If the Subordinate Judge and the Judge were bound by the order of Mr. Probyn in proceedings between the same parties on the same judgment, the High Court was bound by it, and so also are their Lordships in adjudicating between the same parties… The High Court acted as if they had been sitting upon an appeal against the order of Mr. Probyn, but they were not so sitting.

11. To take the cases of our own Courts which are only two in number, a decision of Kumaraswami Sastri, J., in Abdul Wahab v. Rokia Bibi A.I.R. 1924 Mad. 406, and the other of Miller and Pinhey, JJ., Krishnaswamier v. Swaminadhier [1908] 18 M.L.J. 568. In the former case we have the advantage of a considered opinion by the learned Judge. In it Coutts-Trotter, J., (as he then was) had before him a case of dissolution of partnership. Without making a preliminary decree he referred the whole case to the Official Referee who under the Indian Law is only a commissioner. This order was not modified or reversed by appeal or review. Kumaraswami Sastri, J., held that Coutts-Trotter, J., had jurisdiction to try the suit and that his order was under the circumstances binding on the parties in subsequent proceeding and though it was too late for the latter to take any steps to get Coutts-Trotter, J.’s order set aside, it could come in the final decree which would be subject to an appeal.

12. In the latter case the Subordinate judge modified his predecessor’s order and had no power to do so. In that case the Court decided to interfere in revision under Section 115. This was also the opinion of Greaves, J., in Basanta Kumar, Das v. Kusum Kumari Dasi [1917] 44 Cal 28, and as pointed out in Kalimuddin Ahmad v. Esabakuddin A.I.R. 1924 Cal. 830, one Judge cannot sit in judgment upon another Judge’s order: of also Bisheshwar Pratab Narain Sahi v. Asarfi Singh A.I.R. 1924 Pat. 136, where it was held that there was no such power under Section 151. In Hook v. Administrator General of Bengal A.I.R. 1921 P.C. 11, a case that went to the Privy Council, the original side Judge had held that a certain disposition in a will constitute a perpetuity holding that Section 11, Civil P.C. was not exhaustive and he gave the parties liberty to apply. The Administrator General after a certain death took place, applied for further construction of the will to the Court and the next of kin tried to reopen the question of the perpetuity. The decision of the Original Side Judge was held binding not only on the next of kin but also on the Judge who heard the further application. Reference may also be made to another case in the Privy Council, Ahmed Musaji Saleji v. Hashim Ebrahim Saleji A.I.R. 1915 P.C. 116. There Fletcher, J., declared a partnership dissolved, his order for subsequent accounts being merely consequential thereon.’ It was pointed out that this is a decree though the latter part of it might have been separately made as an order and that the Code makes no provision for something which is neither a decree nor an order. The High Court affirmed by the Privy Council held that it was preliminary decree and could not be questioned on a final appeal as if it has not been previously impugned.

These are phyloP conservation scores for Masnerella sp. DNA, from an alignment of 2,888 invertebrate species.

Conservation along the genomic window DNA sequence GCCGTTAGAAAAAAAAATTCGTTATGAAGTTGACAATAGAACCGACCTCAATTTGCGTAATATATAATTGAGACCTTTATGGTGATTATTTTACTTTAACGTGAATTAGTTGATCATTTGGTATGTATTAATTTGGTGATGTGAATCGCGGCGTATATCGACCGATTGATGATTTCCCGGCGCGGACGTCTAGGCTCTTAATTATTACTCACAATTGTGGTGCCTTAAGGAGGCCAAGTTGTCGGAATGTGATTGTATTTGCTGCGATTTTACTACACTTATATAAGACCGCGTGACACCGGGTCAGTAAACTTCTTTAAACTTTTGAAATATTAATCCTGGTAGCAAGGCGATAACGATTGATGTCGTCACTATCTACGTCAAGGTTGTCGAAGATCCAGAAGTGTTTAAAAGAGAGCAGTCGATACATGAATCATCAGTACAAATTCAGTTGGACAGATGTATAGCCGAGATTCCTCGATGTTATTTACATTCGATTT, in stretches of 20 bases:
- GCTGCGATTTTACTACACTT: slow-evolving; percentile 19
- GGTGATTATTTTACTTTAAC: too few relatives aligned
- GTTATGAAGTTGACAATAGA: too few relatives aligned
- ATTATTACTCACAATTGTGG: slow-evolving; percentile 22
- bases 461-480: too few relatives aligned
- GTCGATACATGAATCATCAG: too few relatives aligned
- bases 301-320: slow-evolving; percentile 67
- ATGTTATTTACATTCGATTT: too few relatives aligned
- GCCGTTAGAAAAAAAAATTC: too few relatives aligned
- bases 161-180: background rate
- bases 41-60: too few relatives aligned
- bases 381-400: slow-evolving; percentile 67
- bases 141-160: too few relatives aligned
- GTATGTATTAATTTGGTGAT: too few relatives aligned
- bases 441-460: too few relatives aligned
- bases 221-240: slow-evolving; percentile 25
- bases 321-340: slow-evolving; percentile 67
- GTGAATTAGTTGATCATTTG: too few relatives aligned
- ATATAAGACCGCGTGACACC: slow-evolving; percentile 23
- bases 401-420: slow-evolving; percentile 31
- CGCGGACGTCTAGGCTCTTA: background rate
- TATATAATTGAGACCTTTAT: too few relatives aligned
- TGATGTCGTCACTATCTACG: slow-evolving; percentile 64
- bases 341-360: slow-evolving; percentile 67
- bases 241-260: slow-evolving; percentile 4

13. Now to take up the cases relied on by Mr. Lakshmanna and to see how far they bear out his contention that the order of Mr. K. Sambasiva Rao was merely tentative or experimental. The two cases that he puts in the forefront of his contention are Amir Kazim v. Zanaib Begam [1897] A.W.N. 150 and Ma Nye v. Ma Yauk [1908] 4 L.B.R. 256. As to the first of these cases it must be observed that it is not reported in the regular series of the Allahabad High Court and is not of course binding as such upon us. But I do not want to put my decision of this matter on any narrow ground of that sort as with the exception of the two Madras authorities that I have already cited there seems to me no. decided case in this presidency on the matter. In Amir Kazim v. Zanaib Begam [1897] A.W.N. 150, which was a case of second appeal Mr. Leggatt had heard an appeal in which his predecessor, who had only heard part of the case, had put on the record an opinion in the shape of a finding. The learned Judges of the Allahabad High Court (Knox and Burkitt, JJ,), held that a Judge who ultimately decides the matter has seisin of the whole case and is not bound to accept the view of the law on the facts as adopted by ‘his predecessor who in this had wrongly interpreted a certain precedent. The report in this case is extremely meagre. We have nothing but the bare judgment of the Court which is short and which really gives no reasons for its view. If Mr. Leggatt’s predecessor expressed only an opinion and not an adjudication, as pointed out in Hira Lal v. Etbar Mandal there is no doubt that he would not be bound by it. I think it would be unreasonable to regard this case as establishing a broad proposition which indeed in face of the law already quoted it could not possibly be taken to do, i.e., that one Judge can always interfere with the proceedings of his predecessor whenever he chooses to do so. In the second of these cases Ma Nye v. Ma Yauk, I must once again observe that this is not the judgment of a High Court and as such we might refuse to be guided by it if for no other reason. But as I have already-said I am unwilling to place my reasons on a narrow ground like that. In this case Captain Nethersole who I presume was in the position of a District Judge first dealt with the case and framed issues. He thought it was indispensable to call evidence to show the source from which each piece of land and those in the schedule came into the defendant’s hands and which is Mayung Yin’s. He further observed that